MAKING HISTORY A PROFITABLE THING
The Bettmann Archive and Corbis
Founded during the late Weimar Republic in Berlin and continued in New York after 1935, the Dr. Otto Bettmann picture archive evolved from a one-man business into the leading picture provider for historical reproductions. Today, the Bettmann Archive is less renown for the quality of its holdings, but rather for the development of an efficient storage and searching system, which was the result of numerous experiments with images and text. Photography played both a role as an archival object and as a finding aid. Bought in 1995 by Corbis, the Bettmann Archive is now preserved—alongside a number of other historical agency holdings—in a former mine in Pennsylvania, which has been repurposed for long-term archiving and which is managed by the company Iron Mountain.
OF PICTURES AND BUILDINGS
Walter Müller-Wulckow‘s Working Materials for the ‘Blue Books’‚ on ‘Contemporary Architecture’ at the Landesmuseum Oldenburg
Between 1925 and 1932, Robert Langewiesche Publishing produced—within the series of the Blaue Bücher (Blue Books)—four bestselling books on contemporary architecture. The author was the art historian and architecture expert Walter Müller-Wulckow (1886–1974). The books distinguished themselves from other publications of the time by their particularly broad perspective on the dawn of modernism and were rediscovered during the critical scrutiny of the canonisation of the Neues Bauen movement. The extensive estate of Müller-Wulckow that is held at the Landesmuseum für Kunst und Kulturgeschichte in Oldenburg provides new insights into the history of the books. The estate has now been inventoried and shown in exhibitions in Oldenburg, Berlin, and Breslau, as well as published in a catalogue that is rich in content and detail. The processing of the estate was carried out from 2012 to 2014 by Andreas Rothaus and this author within the context of an externally funded project.
EXPANSION INTO SHARED SPACES
Manifesting a Culture of Interdepartmental Collaborations in Architectural Structures at the San Francisco Museum of Modern Art
Teamwork and communication between curators, exhibition technicians, registrars, and conservators are invaluable in the preservation of media art installations. Furthermore, engaging artists in these discussions may be among the greatest contributions contemporary art museums can make to the future care and legacy of these works of art. The San Francisco Museum of Modern Art (SFMOMA) has been committed to such interdepartmental collaborations for some time. With the expansion of the museum scheduled to open in 2016, two zones of physical working spaces have been conceived and designed to reflect, affirm, and advance these practices of staging, documenting, and conserving installations. A series of adjacent and shared spaces—a black box studio, a media conservation studio, and technical workrooms—can be seen as the architectural analog for the activities of expert teams of media conservators, exhibition technicians, curators, registrars, and artists. With the design of these new spaces, the museum is responding to the needs of its rapidly growing media arts collection, and honours its commitment to artists and rich interdisciplinary modes of operating in the building’s architecture itself.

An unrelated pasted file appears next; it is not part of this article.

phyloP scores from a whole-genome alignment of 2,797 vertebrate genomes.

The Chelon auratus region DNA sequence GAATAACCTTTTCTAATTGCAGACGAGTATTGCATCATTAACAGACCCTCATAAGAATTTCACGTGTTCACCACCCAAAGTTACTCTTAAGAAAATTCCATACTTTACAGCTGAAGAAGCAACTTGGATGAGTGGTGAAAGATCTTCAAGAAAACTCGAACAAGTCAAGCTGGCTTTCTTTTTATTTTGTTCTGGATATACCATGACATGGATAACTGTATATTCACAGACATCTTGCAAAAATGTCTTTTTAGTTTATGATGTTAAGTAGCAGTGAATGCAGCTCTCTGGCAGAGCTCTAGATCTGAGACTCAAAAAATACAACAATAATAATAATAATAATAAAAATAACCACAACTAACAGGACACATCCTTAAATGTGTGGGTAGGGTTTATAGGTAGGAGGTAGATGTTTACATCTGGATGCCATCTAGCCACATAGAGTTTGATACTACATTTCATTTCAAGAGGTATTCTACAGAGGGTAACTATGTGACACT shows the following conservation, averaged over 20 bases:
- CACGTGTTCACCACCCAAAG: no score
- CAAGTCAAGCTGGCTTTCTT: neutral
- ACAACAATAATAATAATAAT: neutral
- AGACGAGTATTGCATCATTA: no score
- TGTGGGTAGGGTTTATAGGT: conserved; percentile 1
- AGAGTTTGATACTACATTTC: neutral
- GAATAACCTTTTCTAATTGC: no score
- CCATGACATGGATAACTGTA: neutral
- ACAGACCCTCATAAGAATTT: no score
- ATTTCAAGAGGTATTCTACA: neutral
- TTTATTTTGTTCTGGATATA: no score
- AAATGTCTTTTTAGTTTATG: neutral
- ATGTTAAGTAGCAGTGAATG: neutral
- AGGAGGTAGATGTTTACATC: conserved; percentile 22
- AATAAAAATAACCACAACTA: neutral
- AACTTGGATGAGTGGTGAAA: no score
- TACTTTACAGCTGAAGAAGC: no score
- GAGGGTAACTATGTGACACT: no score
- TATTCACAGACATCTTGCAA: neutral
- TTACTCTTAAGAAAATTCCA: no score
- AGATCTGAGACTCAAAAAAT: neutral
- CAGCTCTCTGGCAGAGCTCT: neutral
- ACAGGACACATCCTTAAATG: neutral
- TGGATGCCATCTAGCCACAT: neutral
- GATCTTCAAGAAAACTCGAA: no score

The Faces of the Deutsches Kunstarchiv
Archives are places of both remembering and forgetting. On the one hand, they are established with the goal of protecting the cultural heritage of our society from loss, thereby providing objects a prolonged existence; on the other hand, the ‘saved’ documents linger in the depths of the vaults, where, removed from public focus, they are liable to remain unnoticed. Various paths lead from the bowels of obscurity to the surface of visibility. This article illustrates some possible emersion routes for the many portrait photographs in the Deutsches Kunstarchiv.
FRONT 14/18—THE FIRST WORLD WAR IN 3D
The Making of a Photography Exhibition
How does one convey World War I to today ‚s audience? In its image, film and sound archives, the LWL-Medienzentrum für Westfalen in Münster holds stereo photographs made by two front-line soldiers. These materials have now been inventoried, and a selection has been published in a book and is shown in a travelling exhibition. In the book, the image pairs were separated and the margins adjusted to fully bring out the three-dimensional effect with the use of 3D glasses. In the first venue of the exhibition in the Henrichshütte Hattingen mine, a theatrically staged presentation enhances the ominous look-and-feel of the images. Reinforced by film clips and music, the pictures were transformed into large format, red-green anaglyphs to make them more accessible to visitors in the form of a communal experience. This article contextualizes the image holdings, discusses the conceptual decisions, and outlines the planning and implementation of this elaborate project.